You may confiscate a student’s cell phone at any time he or she uses it in violation of school policy.
But looking at the contents of the phone is a search.
Justified at the inception (meaning there are reasonable grounds for suspecting that the search will turn up evidence that the student has violated or is violating either the law or the rules of the school)
Reasonable in scope (meaning the search must be related to the object being searched for AND not excessively intrusive)
Notification of alleged bullying
Take immediate steps to investigate
Take interim action to protect the targeted student
Make a determination & prepare a report of your findings
Inform the parents of the outcome of the investigation
Take prompt & effective action to end the harassment, eliminate any lingering effects, & preventing future harassment
A student may notify a teacher, counselor, principal, or other district employee
Any district employee so notified or who otherwise receives information that a student has or may have engaged in bullying must immediately notify the campus principal or designee orally or in writing
In turn, the principal or the principal’s designee must put any oral complaint of bullying in writing
A common mistake is to make a determination about bullying simply based on the initial description of the conduct without further investigation.
Even if the conduct does not seem to rise to the level of bullying or harassment, an investigation MUST be conducted.
Each and every bullying claim must be treated seriously and thoroughly investigated.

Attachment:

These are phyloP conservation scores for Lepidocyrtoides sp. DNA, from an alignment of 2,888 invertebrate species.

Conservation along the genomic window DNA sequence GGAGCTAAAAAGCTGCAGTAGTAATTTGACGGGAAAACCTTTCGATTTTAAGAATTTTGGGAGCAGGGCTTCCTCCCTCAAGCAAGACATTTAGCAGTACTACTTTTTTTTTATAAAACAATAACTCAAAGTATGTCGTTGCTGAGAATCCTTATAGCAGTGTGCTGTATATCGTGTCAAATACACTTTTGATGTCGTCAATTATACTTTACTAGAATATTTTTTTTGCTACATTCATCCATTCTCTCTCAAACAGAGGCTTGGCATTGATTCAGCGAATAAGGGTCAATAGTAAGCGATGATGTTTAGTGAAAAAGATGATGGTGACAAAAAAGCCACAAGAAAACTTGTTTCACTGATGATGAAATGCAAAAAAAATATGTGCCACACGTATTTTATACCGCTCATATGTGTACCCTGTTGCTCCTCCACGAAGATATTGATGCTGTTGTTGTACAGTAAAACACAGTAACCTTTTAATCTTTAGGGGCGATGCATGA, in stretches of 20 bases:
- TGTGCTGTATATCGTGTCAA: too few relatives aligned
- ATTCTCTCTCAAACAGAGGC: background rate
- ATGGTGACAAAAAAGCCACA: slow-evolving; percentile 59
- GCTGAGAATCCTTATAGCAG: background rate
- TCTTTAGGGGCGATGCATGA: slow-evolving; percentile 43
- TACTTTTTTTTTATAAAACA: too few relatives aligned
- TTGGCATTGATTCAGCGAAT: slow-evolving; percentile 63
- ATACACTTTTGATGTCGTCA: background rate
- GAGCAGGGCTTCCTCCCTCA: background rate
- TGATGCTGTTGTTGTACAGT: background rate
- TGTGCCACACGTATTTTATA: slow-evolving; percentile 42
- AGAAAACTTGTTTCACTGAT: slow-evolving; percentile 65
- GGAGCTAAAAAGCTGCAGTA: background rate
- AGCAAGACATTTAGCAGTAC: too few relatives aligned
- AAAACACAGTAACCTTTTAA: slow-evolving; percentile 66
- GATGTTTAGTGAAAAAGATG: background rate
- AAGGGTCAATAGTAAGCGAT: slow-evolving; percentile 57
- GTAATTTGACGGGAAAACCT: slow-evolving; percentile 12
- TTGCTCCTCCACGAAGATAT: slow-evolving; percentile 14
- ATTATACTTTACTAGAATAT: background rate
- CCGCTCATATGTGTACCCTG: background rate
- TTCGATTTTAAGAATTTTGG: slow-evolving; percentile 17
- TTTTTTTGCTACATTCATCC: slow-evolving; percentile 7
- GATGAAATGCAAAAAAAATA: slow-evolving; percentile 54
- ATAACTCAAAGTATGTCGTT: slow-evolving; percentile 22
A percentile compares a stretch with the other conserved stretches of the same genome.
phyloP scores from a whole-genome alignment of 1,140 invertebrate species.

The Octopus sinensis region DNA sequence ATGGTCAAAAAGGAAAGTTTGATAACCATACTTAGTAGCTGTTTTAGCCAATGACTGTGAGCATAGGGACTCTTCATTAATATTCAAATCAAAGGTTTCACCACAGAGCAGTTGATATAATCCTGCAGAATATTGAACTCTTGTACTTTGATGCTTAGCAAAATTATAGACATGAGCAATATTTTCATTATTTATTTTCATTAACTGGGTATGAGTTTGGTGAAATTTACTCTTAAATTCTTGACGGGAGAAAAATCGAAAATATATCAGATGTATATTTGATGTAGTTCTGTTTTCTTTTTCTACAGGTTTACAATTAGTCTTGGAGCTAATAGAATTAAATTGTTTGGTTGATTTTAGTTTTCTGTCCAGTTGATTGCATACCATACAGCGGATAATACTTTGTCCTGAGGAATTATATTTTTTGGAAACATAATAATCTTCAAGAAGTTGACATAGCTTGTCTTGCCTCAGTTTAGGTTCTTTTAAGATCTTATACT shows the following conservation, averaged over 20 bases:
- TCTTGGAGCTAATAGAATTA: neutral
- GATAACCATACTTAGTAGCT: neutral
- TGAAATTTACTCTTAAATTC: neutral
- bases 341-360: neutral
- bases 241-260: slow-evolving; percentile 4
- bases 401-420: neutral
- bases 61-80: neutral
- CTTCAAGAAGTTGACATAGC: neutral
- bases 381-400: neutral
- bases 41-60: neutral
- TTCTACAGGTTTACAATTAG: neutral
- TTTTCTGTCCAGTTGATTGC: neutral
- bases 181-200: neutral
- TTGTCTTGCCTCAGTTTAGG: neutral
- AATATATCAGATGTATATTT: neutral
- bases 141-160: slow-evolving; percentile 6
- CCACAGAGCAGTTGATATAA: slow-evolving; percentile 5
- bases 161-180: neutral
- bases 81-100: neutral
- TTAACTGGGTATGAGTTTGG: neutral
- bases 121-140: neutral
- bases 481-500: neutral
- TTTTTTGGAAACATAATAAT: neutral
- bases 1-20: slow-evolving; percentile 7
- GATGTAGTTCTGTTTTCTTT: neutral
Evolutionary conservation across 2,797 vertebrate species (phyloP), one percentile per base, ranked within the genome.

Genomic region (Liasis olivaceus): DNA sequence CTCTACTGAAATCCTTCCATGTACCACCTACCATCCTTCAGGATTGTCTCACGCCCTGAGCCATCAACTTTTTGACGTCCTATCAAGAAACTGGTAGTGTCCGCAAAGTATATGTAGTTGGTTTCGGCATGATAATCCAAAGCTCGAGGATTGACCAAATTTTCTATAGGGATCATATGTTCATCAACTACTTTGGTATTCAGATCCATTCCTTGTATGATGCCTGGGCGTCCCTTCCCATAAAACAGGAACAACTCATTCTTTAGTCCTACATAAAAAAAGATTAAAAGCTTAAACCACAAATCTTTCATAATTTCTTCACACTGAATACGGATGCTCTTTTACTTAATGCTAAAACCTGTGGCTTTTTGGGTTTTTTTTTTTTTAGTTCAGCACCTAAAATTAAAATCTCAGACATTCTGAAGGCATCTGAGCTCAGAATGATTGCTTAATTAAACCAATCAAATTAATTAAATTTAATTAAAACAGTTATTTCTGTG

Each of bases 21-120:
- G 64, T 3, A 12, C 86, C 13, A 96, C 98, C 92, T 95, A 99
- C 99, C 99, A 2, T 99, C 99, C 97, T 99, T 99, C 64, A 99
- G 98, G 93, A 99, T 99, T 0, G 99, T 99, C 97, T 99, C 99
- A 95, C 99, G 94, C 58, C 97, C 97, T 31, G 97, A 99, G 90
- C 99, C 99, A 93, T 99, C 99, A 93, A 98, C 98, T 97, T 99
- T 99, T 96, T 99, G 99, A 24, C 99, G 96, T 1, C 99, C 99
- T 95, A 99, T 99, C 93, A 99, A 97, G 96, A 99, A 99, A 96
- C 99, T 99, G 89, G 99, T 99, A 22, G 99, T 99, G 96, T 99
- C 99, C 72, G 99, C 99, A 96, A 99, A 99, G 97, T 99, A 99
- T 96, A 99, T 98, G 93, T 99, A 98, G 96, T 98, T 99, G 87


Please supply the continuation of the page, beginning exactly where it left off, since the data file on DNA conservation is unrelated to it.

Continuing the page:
The investigation should be completed within 10 district business days from the date the report is received.
A written report of the investigation, including a determination of whether bullying occurred, must be submitted to the Superintendent or designee.
Take claims and allegations seriously – no matter how trivial they seem.
Interview the parties and all possible witnesses, and be professional. The investigator must demonstrate by his behavior that the complaint is being taken seriously.
Maintain proper documentation of the investigation, such as taking detailed interview notes or securing relevant evidence.
Use discretion when talking to people in the course of the investigation. Don’t gossip about the claims or the people involved.
Know when to get help.
Treat all persons with dignity and respect.
Take immediate and appropriate action upon conclusion of the investigation.
Ideas for ending the conduct
Separate the students
Appoint an escort to take the students from class to class
Take appropriate disciplinary action against the harasser
Utilize safety plans or stay-away agreements
Provide additional supervision
Train faculty on constructive responses
Involve the parents
Involve law enforcement